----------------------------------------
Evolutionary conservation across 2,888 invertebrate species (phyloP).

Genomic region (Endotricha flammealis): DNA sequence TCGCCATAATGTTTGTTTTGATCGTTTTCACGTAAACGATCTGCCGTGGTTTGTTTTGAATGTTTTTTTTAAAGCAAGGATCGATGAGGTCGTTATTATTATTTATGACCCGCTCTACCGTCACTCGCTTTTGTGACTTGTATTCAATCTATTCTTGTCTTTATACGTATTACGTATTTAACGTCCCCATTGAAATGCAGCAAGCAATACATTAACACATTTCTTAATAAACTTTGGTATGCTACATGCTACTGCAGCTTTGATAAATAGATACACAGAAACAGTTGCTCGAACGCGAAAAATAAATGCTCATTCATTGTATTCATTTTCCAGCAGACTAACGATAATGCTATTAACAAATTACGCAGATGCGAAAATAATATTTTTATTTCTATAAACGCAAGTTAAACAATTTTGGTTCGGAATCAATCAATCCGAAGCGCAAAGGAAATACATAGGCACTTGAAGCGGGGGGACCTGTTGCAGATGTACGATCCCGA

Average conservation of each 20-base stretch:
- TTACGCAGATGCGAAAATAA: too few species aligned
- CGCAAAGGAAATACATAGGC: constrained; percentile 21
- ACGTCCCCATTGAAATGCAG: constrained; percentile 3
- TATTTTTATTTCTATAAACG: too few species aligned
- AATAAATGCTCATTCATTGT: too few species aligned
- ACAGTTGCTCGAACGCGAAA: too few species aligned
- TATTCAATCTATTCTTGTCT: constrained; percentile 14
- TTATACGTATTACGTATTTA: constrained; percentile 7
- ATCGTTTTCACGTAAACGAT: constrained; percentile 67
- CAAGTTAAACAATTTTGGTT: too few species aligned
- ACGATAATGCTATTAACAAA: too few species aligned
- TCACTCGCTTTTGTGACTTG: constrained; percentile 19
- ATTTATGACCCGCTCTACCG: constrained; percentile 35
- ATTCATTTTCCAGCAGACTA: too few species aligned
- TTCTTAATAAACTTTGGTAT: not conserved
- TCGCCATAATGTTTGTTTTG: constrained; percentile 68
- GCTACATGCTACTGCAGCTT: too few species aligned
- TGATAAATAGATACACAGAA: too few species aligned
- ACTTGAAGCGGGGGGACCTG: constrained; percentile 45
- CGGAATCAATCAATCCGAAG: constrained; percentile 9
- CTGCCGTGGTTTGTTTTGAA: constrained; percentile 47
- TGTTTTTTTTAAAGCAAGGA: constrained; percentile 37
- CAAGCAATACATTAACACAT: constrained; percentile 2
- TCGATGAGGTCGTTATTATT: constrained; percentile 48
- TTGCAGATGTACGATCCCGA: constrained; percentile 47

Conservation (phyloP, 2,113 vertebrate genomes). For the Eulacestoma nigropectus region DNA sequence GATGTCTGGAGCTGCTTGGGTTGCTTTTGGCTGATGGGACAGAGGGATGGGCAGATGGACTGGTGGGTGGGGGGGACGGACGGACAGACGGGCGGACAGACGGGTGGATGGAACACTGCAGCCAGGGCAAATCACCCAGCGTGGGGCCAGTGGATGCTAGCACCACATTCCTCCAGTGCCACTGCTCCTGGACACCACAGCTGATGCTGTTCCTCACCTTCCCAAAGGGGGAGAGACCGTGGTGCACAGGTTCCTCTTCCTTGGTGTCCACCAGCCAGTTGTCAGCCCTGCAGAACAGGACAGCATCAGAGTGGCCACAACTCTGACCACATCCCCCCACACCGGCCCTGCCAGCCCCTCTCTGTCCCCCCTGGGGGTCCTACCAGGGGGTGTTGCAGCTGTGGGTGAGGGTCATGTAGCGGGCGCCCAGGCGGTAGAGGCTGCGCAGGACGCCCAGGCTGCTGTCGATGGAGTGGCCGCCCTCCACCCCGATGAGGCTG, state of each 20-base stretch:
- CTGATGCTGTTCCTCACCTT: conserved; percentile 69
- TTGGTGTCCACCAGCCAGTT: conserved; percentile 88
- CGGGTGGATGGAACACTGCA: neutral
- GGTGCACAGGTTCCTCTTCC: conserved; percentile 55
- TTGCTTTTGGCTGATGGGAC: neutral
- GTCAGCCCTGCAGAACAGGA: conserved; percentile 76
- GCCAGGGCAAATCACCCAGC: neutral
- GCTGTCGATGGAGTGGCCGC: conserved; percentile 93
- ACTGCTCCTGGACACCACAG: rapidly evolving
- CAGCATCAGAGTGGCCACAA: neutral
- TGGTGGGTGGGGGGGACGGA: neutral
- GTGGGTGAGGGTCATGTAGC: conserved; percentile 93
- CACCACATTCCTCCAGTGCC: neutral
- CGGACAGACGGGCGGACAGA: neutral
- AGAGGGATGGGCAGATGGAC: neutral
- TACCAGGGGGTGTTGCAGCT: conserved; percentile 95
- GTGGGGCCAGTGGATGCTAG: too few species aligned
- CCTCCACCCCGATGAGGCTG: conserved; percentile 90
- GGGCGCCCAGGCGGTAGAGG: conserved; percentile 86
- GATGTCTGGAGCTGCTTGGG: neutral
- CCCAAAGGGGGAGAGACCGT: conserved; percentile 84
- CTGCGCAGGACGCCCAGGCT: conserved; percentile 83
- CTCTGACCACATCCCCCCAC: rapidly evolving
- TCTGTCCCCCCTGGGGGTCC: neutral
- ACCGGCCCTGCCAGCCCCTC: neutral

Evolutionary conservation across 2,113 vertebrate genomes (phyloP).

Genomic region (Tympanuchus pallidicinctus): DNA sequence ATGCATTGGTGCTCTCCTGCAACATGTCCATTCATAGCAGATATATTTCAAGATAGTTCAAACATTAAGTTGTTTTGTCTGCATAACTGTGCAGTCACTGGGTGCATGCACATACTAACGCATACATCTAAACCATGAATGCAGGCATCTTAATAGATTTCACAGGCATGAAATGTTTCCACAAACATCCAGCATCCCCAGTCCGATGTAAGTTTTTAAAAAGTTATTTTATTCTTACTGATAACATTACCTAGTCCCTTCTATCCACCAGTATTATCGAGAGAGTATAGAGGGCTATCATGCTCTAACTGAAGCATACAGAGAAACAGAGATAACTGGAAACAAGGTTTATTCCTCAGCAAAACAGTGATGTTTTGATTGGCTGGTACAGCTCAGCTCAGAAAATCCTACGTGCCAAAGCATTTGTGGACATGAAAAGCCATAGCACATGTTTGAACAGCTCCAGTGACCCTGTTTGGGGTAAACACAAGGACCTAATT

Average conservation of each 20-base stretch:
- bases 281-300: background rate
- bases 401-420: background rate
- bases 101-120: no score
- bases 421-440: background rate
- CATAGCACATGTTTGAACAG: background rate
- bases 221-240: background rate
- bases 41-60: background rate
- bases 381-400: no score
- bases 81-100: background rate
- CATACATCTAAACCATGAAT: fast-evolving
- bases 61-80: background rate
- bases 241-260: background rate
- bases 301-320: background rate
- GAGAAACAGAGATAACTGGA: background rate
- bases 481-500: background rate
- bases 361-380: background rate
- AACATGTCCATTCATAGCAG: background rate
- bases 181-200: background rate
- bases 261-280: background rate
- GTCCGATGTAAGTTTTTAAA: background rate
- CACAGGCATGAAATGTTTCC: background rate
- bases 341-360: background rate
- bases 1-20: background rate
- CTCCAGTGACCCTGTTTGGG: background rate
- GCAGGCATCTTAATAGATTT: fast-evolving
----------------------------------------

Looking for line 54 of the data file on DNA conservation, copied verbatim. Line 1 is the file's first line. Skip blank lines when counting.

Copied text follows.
- ACCGGCCCTGCCAGCCCCTC: neutral